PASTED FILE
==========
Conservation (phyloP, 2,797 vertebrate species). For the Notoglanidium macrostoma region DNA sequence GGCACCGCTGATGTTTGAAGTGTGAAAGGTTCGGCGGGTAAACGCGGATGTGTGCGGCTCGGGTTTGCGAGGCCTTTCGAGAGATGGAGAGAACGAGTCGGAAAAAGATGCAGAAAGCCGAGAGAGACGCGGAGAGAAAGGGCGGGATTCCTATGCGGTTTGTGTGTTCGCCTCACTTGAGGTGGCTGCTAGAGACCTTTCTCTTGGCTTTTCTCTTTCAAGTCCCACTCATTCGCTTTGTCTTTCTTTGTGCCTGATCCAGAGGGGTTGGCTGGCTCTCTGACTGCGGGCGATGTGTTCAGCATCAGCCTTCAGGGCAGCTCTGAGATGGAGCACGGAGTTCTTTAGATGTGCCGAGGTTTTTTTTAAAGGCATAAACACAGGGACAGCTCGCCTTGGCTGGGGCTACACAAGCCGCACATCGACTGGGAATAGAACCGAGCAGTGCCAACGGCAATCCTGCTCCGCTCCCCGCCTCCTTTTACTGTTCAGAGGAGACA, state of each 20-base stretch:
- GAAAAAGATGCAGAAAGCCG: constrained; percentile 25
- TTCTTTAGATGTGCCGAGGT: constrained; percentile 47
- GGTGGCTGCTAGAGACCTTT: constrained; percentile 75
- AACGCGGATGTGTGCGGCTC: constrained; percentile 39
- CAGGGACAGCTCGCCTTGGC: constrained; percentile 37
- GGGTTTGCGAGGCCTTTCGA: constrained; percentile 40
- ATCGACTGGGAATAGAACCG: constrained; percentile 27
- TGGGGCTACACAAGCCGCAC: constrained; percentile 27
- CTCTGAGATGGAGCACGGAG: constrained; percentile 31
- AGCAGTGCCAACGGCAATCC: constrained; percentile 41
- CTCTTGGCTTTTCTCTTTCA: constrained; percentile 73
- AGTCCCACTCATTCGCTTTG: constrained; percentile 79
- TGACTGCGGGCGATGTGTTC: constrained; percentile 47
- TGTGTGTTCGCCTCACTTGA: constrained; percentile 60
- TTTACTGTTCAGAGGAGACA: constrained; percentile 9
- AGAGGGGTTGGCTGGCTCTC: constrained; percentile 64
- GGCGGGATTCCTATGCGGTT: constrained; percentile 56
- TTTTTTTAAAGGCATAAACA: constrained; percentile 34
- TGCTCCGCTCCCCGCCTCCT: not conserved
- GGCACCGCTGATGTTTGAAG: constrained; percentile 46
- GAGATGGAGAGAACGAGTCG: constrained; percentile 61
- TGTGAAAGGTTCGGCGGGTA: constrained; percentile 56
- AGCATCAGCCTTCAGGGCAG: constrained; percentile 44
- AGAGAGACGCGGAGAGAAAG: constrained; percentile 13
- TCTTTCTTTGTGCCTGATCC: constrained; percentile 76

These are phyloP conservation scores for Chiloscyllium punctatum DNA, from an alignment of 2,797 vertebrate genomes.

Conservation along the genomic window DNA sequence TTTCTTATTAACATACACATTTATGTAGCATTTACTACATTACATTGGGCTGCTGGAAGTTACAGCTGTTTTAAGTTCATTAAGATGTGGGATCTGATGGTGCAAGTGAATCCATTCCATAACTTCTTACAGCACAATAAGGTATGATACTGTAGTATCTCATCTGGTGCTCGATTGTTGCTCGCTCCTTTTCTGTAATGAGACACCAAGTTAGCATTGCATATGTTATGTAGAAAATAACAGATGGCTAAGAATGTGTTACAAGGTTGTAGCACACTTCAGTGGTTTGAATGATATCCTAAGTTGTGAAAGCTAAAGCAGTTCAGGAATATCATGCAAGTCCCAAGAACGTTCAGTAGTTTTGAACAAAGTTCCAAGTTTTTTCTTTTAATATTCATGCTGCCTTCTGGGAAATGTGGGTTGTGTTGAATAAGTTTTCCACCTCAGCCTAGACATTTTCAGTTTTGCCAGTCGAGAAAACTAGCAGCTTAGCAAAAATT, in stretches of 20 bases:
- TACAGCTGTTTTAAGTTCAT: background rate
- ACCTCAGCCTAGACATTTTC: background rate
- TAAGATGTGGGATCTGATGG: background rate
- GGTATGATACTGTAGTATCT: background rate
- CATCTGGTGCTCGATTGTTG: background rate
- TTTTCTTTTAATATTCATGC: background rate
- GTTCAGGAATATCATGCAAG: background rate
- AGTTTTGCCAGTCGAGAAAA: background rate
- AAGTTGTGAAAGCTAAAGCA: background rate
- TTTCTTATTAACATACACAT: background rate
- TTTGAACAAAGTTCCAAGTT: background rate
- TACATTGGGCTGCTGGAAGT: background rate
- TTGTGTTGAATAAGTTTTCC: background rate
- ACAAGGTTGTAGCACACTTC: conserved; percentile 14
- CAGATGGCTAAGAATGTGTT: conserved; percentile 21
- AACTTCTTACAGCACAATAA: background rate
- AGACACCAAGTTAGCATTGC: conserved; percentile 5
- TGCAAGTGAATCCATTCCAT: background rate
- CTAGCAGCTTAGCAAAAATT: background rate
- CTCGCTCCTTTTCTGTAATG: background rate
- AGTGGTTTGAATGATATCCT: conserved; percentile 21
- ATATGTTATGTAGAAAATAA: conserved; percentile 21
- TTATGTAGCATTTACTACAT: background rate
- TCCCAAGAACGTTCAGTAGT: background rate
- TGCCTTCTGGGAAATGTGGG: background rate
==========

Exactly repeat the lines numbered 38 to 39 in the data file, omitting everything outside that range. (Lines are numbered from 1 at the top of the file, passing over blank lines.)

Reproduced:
- TTTCTTATTAACATACACAT: background rate
- TTTGAACAAAGTTCCAAGTT: background rate